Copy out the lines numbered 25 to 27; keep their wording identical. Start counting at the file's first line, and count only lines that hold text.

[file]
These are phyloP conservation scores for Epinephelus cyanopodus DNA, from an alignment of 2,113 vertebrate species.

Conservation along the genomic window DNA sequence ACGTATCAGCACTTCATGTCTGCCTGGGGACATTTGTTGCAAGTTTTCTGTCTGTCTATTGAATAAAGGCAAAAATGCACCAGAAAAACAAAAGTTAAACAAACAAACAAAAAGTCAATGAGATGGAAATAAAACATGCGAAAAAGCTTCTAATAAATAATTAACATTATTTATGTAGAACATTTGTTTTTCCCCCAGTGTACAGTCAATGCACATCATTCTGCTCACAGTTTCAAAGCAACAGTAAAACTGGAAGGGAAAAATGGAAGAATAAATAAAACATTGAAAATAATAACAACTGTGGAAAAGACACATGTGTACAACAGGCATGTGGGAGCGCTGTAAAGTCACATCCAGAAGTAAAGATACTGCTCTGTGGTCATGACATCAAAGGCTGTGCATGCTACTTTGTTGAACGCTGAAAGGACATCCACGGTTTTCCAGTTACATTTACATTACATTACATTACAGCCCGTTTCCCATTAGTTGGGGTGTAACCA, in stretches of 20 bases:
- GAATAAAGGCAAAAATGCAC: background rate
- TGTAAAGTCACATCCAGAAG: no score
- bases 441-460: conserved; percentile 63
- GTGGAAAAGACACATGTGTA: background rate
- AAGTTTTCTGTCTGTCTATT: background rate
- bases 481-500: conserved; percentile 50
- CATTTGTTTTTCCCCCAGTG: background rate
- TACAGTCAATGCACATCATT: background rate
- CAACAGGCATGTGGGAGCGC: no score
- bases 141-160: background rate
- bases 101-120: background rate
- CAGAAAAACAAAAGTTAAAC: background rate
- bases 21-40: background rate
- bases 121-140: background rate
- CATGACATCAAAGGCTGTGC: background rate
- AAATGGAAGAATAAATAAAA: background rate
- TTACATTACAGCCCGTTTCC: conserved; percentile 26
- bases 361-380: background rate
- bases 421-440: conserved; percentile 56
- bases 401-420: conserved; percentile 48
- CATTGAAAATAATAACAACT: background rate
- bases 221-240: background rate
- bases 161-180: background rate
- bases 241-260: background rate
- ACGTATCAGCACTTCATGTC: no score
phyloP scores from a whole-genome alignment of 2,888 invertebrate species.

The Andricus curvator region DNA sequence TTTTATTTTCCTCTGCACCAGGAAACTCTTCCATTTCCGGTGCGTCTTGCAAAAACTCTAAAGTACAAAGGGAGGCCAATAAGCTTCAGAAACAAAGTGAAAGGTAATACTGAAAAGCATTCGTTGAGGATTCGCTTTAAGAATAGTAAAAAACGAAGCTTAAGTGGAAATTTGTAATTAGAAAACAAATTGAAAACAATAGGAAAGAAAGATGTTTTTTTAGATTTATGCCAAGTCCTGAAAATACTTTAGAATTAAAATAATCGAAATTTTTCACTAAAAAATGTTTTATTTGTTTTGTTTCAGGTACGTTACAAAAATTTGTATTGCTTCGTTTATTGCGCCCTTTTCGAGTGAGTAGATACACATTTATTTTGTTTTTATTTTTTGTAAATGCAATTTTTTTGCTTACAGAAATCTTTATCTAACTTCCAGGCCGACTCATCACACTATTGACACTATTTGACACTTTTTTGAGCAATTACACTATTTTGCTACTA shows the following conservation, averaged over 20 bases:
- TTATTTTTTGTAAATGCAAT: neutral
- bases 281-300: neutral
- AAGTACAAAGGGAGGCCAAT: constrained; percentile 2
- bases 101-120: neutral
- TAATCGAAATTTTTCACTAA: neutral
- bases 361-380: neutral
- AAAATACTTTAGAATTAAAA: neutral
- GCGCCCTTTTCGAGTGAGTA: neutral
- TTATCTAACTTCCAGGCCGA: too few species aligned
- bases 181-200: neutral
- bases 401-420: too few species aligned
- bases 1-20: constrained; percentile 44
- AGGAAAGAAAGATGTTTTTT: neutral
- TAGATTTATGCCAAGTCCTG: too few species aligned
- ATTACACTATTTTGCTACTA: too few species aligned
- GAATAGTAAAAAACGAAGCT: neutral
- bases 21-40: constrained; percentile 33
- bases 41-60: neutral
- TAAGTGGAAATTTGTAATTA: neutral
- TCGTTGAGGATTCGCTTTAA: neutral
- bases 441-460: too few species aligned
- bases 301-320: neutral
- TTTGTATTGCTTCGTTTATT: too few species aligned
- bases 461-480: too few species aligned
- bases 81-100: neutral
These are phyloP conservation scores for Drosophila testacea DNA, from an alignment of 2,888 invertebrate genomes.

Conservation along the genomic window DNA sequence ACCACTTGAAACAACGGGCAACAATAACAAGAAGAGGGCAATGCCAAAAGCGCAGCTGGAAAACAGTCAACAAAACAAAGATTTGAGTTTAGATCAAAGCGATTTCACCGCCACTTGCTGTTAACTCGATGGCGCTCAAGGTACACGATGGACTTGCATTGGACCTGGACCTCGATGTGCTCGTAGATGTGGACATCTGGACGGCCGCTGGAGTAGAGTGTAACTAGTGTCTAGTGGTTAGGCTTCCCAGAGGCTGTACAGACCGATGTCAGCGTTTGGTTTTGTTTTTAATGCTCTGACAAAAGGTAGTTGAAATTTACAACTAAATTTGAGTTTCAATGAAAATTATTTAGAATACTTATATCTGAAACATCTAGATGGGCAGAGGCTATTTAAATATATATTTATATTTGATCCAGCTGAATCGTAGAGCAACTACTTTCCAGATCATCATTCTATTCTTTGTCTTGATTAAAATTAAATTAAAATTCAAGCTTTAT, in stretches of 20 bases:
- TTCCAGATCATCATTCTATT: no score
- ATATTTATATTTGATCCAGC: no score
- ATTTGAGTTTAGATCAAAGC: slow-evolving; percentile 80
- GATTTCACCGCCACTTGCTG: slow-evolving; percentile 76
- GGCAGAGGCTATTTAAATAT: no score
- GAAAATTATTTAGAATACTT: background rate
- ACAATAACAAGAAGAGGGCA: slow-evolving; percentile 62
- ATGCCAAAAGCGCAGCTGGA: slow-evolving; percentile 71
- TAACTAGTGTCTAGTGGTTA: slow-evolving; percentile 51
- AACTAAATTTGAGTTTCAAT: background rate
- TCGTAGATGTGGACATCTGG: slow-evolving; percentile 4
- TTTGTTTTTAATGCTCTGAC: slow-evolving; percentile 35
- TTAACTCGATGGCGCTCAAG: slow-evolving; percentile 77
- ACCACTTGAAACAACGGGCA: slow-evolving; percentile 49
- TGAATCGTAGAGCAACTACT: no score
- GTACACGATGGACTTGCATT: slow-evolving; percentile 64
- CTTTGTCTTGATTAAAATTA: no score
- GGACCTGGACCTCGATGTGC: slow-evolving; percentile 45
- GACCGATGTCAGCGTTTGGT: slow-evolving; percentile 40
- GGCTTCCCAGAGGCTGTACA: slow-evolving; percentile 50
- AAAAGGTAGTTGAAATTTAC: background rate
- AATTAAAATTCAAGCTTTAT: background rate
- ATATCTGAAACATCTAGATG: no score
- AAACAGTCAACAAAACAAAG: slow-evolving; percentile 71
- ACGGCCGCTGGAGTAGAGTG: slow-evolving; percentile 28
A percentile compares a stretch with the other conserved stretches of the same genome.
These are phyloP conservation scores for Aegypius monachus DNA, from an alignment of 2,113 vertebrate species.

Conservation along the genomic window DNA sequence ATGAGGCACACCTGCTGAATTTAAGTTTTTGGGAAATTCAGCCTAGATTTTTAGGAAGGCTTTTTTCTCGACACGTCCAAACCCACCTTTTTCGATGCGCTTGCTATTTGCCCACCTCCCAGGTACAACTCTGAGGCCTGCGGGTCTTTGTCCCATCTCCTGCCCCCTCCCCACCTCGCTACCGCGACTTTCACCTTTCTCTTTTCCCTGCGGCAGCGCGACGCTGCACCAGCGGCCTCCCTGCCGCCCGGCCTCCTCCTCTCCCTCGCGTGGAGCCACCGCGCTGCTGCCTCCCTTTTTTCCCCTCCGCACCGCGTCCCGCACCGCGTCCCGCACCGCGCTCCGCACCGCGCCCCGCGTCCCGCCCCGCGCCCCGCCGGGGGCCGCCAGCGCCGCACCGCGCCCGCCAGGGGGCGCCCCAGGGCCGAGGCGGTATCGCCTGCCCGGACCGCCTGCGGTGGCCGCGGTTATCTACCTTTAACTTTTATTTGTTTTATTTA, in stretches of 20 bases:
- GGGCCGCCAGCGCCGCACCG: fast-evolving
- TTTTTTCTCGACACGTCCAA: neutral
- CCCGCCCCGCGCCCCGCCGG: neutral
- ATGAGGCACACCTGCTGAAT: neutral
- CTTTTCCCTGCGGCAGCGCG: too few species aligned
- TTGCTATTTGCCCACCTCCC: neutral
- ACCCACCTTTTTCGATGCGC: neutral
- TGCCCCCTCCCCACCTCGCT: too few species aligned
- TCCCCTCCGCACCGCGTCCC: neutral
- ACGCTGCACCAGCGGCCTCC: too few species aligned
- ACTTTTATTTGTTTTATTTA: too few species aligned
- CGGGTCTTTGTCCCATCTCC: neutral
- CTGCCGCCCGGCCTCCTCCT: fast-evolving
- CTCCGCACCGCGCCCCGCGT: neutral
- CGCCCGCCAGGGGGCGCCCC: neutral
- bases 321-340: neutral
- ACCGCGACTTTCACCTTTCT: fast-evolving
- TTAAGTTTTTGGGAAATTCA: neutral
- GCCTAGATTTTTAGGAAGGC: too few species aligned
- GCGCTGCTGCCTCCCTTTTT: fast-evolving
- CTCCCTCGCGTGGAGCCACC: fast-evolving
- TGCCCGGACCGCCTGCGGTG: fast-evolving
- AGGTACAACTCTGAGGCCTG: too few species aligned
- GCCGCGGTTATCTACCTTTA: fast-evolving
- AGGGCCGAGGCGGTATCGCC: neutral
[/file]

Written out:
- bases 161-180: background rate
- bases 241-260: background rate
- ACGTATCAGCACTTCATGTC: no score